According to The International Society of Sports Nutrition, eating a good source of protein every 3-4 hours is key for muscle protein synthesis, and is associated with improved body composition and performance outcomes. This could mean including eggs or yoghurt in your breakfast, chicken at lunch, and tofu for dinner! Hummus on crackers, a handful of nuts, or tuna and crackers all make for great snacks when you need a boost of energy.

Challenging workouts can cause muscle inflammation which can continue for a day or two afterwards, so make your plate colourful with fruits, vegetables and antioxidant-rich foods such as berries and dark leafy greens. Research has also shown that good rest day nutrition can have a positive impact on delayed onset muscle soreness, and who wouldn’t want that?

Finally, don’t forget hydration! Just because you’re not losing as much water through puffing and sweating doesn’t mean you should skimp on your daily water intake. Drinking plenty of water on your rest days (around eight cups is a good target) can also replenish any lost fluids from the previous day and ensure you’re not dehydrated when it’s time for your next workout.

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What if you feel hungrier than normal on a rest day? 

It’s not unusual to feel hungrier on rest days and there are a few reasons why. One is that exercising causes an increase in blood flow to your muscles and a decrease in blood flow to your gut, which can suppress your appetite and explain why many people don’t feel as hungry after a workout.  

Another explanation is that if you did an intense workout or were very active and didn’t eat enough throughout the day to replenish your energy stores, you may find yourself feeling extra hungry the next day.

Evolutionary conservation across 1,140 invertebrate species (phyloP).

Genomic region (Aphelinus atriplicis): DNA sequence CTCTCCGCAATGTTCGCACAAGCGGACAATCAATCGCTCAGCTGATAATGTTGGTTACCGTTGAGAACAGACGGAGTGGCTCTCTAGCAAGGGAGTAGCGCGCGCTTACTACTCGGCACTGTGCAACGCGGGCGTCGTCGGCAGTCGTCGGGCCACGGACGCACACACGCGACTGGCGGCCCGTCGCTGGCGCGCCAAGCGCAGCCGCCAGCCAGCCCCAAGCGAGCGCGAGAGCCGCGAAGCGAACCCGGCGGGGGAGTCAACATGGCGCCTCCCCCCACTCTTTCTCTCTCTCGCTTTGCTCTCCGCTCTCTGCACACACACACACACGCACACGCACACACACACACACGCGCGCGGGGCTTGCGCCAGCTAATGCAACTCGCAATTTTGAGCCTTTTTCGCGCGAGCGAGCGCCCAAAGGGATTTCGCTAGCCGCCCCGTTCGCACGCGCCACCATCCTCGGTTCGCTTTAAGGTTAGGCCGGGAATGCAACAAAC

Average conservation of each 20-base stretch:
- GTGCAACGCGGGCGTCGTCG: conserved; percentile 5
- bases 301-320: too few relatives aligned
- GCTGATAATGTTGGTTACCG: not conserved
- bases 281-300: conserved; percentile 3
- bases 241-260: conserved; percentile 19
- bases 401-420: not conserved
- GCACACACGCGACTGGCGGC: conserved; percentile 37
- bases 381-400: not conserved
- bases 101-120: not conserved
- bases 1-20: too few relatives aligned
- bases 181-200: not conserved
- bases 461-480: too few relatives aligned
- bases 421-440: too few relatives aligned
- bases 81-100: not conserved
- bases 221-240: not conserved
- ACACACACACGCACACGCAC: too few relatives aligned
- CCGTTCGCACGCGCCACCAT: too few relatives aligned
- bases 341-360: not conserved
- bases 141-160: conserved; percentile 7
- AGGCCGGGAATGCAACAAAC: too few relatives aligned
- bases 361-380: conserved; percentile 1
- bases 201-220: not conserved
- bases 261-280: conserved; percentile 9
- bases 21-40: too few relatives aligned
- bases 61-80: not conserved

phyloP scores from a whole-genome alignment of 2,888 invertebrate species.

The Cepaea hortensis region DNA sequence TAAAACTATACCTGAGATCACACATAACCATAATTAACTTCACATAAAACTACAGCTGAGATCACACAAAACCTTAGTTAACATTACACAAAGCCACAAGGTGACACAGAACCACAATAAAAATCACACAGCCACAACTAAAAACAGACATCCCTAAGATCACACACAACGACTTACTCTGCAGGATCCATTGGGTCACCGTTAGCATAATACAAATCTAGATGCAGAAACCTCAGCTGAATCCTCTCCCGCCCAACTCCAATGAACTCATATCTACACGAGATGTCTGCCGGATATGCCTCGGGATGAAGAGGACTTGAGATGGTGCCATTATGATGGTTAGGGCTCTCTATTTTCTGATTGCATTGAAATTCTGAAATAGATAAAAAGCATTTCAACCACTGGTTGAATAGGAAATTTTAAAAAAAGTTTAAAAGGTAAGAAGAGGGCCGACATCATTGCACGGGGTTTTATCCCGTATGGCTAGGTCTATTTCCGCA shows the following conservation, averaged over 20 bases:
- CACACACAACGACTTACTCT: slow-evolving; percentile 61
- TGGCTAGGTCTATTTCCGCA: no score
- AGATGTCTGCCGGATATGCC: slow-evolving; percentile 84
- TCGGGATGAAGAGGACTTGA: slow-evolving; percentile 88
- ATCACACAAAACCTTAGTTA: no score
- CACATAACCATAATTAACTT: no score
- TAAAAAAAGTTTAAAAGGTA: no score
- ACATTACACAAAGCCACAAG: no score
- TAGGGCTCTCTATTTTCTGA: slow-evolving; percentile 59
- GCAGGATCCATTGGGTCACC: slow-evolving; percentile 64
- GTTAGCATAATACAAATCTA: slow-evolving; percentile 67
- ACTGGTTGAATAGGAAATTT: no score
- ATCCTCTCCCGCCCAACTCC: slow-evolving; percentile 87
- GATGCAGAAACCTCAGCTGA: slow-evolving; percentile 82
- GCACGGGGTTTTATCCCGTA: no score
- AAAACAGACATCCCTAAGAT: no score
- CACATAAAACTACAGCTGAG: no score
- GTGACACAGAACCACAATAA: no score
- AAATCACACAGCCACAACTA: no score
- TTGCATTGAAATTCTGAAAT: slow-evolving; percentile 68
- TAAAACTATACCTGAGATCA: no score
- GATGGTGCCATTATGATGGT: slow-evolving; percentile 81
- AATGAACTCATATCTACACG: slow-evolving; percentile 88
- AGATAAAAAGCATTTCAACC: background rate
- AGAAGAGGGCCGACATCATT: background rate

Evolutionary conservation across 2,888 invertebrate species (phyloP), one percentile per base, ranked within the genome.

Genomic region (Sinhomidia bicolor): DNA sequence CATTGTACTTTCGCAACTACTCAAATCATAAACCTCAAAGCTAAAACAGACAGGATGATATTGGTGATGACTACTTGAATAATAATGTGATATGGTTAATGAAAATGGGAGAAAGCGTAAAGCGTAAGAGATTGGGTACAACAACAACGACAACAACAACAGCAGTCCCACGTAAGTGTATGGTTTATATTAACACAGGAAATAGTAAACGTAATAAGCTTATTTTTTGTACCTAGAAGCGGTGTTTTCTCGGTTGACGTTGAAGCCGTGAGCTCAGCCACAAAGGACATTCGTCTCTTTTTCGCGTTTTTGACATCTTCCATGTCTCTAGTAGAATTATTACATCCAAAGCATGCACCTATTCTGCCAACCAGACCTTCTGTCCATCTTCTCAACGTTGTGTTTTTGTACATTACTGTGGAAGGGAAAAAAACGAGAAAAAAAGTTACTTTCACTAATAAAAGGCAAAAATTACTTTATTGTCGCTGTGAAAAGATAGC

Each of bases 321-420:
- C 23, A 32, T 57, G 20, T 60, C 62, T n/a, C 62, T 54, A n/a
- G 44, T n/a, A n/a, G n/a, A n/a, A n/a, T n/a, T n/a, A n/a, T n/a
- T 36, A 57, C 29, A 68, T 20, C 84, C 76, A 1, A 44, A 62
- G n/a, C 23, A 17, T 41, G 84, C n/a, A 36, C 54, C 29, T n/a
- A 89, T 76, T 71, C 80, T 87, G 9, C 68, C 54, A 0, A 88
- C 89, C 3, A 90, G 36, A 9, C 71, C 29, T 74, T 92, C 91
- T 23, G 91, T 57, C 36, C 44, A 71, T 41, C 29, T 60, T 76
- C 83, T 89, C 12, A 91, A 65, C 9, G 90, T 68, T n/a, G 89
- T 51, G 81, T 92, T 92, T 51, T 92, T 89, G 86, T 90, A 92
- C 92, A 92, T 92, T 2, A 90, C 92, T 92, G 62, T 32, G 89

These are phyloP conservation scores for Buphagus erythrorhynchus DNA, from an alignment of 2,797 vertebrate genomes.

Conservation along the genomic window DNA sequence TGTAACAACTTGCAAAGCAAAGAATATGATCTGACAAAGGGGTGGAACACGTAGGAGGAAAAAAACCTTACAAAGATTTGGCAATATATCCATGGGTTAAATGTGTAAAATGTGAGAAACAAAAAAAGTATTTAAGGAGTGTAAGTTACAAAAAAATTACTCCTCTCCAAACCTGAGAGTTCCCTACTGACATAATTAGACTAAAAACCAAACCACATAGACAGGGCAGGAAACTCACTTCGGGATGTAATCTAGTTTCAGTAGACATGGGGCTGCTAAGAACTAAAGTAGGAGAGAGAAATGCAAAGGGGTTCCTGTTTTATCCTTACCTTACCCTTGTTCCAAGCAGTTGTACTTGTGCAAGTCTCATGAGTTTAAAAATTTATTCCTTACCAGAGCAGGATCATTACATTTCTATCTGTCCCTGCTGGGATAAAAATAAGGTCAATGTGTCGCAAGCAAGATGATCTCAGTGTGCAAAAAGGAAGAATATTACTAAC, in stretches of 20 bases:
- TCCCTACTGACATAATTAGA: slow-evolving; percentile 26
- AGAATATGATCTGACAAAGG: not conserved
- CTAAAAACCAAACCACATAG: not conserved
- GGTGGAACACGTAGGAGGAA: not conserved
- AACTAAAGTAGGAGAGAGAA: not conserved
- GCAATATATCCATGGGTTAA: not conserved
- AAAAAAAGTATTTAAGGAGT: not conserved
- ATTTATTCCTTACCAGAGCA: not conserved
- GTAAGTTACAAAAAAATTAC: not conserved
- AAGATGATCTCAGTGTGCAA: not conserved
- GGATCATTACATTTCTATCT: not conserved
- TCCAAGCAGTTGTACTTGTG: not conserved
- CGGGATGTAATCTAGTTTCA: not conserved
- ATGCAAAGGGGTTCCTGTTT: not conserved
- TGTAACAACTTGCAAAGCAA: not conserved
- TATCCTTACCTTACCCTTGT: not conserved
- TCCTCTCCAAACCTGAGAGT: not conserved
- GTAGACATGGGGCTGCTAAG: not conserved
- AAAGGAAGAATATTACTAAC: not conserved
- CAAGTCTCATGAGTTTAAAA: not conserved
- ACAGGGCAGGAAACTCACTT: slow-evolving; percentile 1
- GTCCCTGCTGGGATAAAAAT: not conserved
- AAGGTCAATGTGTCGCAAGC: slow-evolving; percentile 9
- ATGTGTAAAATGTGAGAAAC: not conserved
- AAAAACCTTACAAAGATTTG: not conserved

Your appetite can also be influenced by your hormones and where you are in your menstrual cycle, so tracking your period can be a helpful way to get to know your body’s unique rhythms and see if there’s a pattern. 

If your hunger has increased, listen to your body and give it the nourishment it needs to refuel! For meals that will keep you feeling full for longer, focus on foods high in protein and fibre.

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And fuel yourself forward

Although intuitively you might think you don’t need as much food on your rest days, it’s important to eat as you normally would between workouts to replenish your glycogen stores for energy, promote muscle recovery and growth, and support your body’s essential daily functions. Leading an active lifestyle needs a lot of energy!

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A more empowered you starts with Sweat, and our editorial team is here to bring you the latest fitness tips, trainer recommendations, wellbeing news, nutritional advice, nourishing recipes and free workouts.

* Disclaimer: This blog post is not intended to replace the advice of a medical professional. The above information should not be used to diagnose, treat, or prevent any disease or medical condition. Please consult your doctor before making any changes to your diet, sleep methods, daily activity, or fitness routine. Sweat assumes no responsibility for any personal injury or damage sustained by any recommendations, opinions, or advice given in this article.